Revisiting $(\epsilon, \gamma, \tau)$-similarity learning for domain adaptation

Part of Advances in Neural Information Processing Systems 31 (NeurIPS 2018)

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Sofiane Dhouib, Ievgen Redko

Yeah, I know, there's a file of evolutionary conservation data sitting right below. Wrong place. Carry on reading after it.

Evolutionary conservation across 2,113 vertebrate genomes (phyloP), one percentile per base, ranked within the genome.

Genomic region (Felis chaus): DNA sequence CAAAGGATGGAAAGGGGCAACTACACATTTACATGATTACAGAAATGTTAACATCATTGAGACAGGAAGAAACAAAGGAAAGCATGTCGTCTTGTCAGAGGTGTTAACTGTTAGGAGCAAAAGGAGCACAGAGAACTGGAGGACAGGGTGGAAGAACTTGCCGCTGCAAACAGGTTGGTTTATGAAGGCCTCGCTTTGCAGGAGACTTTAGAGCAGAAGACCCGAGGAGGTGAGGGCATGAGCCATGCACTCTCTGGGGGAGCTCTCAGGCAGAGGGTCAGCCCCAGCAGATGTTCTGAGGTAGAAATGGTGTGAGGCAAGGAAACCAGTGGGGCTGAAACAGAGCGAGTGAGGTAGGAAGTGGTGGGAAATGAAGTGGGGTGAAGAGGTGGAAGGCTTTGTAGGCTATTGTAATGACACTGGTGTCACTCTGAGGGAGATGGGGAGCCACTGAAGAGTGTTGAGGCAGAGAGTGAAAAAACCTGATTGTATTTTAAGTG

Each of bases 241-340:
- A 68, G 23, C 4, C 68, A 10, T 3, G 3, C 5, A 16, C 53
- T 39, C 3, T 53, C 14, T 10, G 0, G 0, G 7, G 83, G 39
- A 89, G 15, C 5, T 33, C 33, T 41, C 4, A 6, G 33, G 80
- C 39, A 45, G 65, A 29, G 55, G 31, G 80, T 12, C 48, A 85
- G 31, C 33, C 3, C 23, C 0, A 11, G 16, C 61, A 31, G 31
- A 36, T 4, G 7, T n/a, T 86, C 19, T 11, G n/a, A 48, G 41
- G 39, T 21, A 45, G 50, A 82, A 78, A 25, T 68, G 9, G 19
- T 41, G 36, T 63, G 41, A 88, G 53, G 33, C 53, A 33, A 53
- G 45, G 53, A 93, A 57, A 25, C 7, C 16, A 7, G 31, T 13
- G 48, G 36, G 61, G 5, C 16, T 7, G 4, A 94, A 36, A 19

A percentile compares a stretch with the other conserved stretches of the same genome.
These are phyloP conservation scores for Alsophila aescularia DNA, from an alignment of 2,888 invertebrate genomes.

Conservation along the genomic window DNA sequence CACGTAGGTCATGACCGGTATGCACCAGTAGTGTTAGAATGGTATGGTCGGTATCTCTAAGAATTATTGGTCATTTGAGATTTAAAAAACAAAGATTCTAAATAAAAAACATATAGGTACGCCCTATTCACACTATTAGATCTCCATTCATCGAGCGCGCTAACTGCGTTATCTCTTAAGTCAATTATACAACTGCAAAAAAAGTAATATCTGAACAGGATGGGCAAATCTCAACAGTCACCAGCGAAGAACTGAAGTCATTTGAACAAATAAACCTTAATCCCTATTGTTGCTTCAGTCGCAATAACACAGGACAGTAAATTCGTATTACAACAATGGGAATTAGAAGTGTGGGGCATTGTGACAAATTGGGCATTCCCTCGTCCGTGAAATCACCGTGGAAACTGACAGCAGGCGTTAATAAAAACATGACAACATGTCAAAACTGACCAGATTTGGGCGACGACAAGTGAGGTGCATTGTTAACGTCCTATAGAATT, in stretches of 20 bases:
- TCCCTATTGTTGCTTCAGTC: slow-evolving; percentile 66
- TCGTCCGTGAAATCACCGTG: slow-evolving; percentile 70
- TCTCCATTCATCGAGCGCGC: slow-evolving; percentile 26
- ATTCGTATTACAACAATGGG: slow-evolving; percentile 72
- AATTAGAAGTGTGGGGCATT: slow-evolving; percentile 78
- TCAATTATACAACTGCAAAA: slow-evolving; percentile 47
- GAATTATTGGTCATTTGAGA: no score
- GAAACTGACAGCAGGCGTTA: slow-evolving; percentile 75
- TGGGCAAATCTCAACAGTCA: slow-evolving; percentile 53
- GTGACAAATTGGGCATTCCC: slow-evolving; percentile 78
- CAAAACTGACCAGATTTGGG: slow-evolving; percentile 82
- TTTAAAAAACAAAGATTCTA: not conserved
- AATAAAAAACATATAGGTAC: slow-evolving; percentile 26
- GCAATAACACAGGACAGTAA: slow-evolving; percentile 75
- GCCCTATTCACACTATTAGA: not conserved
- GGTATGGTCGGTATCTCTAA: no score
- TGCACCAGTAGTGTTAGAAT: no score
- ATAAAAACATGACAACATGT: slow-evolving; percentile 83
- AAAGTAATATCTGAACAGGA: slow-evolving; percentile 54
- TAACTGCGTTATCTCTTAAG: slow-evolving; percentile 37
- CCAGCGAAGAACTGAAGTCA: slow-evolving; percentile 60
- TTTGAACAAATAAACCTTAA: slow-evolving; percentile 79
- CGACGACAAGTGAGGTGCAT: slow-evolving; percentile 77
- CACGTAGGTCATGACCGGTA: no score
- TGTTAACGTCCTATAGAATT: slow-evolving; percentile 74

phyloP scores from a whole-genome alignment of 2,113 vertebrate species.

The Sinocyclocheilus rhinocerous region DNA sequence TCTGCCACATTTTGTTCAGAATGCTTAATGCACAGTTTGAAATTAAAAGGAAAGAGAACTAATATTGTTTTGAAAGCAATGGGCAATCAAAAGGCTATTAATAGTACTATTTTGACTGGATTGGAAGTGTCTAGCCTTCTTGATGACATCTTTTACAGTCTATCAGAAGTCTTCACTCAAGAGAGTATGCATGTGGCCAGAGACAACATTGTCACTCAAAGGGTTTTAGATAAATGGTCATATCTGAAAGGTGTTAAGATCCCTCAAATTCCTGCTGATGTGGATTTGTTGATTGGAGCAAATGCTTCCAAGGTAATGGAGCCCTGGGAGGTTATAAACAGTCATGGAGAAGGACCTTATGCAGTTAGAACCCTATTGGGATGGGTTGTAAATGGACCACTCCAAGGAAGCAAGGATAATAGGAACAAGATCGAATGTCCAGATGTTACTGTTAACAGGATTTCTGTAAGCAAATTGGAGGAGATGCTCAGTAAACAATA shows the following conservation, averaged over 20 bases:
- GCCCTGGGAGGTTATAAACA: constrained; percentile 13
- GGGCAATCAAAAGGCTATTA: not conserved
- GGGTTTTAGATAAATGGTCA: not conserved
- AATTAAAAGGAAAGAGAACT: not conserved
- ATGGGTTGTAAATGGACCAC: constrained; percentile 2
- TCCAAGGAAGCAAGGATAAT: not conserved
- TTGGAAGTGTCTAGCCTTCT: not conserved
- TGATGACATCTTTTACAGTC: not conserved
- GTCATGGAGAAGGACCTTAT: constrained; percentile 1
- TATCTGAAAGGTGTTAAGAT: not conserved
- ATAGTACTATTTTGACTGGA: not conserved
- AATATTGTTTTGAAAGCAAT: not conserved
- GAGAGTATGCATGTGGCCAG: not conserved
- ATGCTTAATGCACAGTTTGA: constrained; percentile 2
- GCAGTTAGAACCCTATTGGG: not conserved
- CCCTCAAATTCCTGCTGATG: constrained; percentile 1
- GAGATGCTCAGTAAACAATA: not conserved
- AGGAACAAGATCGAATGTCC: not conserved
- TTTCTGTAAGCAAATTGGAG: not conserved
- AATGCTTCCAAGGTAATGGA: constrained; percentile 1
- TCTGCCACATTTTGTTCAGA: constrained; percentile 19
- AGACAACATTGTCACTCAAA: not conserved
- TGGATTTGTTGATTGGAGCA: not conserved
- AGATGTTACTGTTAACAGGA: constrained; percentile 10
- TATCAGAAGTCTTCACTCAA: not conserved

Similarity learning is an active research area in machine learning that tackles the problem of finding a similarity function tailored to an observable data sample in order to achieve efficient classification. This learning scenario has been generally formalized by the means of a $(\epsilon, \gamma, \tau)-$good similarity learning framework in the context of supervised classification and has been shown to have strong theoretical guarantees. In this paper, we propose to extend the theoretical analysis of similarity learning to the domain adaptation setting, a particular situation occurring when the similarity is learned and then deployed on samples following different probability distributions. We give a new definition of an $(\epsilon, \gamma)-$good similarity for domain adaptation and prove several results quantifying the performance of a similarity function on a target domain after it has been trained on a source domain. We particularly show that if the source distribution dominates the target one, then principally new domain adaptation learning bounds can be proved.